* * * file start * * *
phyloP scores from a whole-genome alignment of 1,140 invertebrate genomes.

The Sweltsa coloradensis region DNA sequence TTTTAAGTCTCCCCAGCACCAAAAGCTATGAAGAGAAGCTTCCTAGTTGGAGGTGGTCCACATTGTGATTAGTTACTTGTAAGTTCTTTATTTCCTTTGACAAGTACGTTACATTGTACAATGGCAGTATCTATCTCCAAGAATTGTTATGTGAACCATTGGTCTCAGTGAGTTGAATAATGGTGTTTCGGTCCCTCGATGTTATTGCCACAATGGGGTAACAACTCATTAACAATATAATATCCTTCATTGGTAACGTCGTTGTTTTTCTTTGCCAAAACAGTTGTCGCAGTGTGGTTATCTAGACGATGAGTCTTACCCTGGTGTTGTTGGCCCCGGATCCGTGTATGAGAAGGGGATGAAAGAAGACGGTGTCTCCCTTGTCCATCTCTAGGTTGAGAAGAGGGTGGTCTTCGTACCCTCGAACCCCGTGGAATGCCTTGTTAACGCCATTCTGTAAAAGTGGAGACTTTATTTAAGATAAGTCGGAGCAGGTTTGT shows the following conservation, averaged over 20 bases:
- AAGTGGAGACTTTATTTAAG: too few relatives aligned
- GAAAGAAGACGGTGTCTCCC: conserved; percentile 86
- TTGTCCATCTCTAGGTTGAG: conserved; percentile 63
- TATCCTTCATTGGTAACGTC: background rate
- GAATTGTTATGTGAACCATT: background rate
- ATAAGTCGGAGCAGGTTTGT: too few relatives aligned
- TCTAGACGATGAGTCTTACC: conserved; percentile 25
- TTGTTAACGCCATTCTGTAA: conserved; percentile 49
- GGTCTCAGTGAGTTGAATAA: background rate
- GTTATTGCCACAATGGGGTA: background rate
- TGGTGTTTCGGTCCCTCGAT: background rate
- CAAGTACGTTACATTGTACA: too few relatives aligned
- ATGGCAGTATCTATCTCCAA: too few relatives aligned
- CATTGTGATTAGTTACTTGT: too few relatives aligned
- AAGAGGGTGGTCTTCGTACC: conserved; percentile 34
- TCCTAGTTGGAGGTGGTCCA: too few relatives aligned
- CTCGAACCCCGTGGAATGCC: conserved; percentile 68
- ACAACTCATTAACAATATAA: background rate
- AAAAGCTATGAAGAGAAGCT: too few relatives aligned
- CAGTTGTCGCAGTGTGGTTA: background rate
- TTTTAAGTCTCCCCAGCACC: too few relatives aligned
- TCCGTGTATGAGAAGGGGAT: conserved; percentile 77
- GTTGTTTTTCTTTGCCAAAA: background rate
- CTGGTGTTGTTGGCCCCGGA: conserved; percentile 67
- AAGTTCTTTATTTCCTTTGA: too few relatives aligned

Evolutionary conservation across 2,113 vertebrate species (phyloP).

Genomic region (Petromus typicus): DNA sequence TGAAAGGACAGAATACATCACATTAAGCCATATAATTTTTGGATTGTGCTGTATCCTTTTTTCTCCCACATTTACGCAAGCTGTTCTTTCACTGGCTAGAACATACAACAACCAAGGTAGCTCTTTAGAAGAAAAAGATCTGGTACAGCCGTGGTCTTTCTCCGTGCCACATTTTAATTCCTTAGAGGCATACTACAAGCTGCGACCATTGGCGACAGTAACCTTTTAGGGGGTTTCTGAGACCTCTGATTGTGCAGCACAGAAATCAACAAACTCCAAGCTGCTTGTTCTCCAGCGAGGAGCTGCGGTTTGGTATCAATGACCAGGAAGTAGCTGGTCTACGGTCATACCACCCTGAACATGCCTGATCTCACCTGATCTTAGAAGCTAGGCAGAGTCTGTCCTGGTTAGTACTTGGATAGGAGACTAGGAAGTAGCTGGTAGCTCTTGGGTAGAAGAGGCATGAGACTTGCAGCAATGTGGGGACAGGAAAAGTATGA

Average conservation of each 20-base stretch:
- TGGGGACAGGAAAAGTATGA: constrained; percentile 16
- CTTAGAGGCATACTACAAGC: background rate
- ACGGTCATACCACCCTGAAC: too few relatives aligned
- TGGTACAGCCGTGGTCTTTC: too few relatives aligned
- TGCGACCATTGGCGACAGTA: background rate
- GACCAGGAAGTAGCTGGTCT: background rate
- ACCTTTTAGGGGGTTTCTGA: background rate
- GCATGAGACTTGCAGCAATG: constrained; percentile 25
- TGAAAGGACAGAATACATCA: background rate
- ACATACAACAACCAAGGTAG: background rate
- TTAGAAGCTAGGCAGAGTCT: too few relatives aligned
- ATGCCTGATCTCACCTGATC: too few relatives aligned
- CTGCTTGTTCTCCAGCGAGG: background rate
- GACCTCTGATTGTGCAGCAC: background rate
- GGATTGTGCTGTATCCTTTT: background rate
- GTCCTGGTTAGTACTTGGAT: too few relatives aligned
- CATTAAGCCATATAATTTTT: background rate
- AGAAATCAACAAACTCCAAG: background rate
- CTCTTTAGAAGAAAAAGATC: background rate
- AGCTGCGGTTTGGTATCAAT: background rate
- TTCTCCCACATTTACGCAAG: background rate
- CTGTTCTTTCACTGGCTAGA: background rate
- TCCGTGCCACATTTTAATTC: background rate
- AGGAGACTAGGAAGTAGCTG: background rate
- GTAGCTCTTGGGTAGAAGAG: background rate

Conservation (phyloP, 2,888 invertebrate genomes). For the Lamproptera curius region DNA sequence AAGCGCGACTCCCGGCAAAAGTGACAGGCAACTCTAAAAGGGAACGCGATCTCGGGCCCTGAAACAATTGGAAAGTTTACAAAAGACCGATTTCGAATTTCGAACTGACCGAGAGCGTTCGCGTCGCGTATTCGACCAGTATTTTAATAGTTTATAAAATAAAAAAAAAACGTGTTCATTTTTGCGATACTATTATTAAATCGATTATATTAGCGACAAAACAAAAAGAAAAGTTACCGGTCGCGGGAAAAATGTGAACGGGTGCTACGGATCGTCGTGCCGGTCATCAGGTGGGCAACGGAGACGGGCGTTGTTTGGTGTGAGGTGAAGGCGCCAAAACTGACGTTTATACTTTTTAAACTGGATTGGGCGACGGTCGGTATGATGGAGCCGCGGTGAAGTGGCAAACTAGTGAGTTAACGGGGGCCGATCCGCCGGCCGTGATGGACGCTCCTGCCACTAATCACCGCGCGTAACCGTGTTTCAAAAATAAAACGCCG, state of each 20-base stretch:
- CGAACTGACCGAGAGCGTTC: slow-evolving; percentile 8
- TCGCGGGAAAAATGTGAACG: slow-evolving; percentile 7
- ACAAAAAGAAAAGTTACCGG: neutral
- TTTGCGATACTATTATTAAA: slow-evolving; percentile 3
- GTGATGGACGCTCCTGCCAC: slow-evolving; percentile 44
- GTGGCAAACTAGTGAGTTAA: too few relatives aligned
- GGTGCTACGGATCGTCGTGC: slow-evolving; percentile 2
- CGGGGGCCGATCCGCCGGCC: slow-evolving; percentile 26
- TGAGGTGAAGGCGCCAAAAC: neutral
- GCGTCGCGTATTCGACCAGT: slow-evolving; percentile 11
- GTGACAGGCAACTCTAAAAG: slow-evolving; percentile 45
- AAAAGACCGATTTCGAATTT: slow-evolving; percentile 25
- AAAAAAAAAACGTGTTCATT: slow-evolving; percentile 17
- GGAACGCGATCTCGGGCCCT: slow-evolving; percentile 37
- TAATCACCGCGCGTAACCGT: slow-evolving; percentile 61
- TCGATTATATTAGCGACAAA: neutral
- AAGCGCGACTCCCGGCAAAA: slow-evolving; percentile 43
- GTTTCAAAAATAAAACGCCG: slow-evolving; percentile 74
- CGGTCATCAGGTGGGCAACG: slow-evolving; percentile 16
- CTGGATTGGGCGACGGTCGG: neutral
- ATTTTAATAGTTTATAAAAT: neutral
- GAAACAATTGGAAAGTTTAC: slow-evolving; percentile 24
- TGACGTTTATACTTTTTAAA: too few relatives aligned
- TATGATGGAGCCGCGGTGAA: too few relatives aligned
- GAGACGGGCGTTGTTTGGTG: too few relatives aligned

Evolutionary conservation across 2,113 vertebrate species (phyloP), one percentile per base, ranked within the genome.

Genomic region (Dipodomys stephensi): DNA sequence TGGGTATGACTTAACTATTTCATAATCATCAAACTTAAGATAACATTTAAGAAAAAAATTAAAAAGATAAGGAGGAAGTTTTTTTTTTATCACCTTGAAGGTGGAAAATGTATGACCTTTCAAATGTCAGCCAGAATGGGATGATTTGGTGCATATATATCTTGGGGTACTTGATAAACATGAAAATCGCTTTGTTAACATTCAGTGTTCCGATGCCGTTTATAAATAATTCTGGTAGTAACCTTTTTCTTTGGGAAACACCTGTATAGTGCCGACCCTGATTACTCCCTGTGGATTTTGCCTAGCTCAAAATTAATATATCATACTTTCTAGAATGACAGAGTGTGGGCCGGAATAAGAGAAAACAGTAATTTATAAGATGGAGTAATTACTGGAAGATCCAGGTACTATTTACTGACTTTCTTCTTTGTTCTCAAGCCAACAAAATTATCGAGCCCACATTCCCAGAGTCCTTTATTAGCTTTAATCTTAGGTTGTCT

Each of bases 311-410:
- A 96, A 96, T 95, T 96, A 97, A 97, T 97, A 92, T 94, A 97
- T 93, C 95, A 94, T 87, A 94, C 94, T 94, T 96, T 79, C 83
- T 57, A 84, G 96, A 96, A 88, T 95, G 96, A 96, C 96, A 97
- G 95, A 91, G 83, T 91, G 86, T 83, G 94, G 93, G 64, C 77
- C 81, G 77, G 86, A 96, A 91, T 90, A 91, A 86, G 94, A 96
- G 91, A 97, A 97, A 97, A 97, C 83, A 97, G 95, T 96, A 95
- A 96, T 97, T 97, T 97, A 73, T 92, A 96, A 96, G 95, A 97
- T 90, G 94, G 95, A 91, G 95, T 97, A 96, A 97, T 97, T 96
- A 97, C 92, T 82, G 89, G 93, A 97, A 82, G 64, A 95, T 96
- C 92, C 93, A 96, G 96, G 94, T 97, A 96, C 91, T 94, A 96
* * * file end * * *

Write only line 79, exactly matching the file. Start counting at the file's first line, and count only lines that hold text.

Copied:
- TGACGTTTATACTTTTTAAA: too few relatives aligned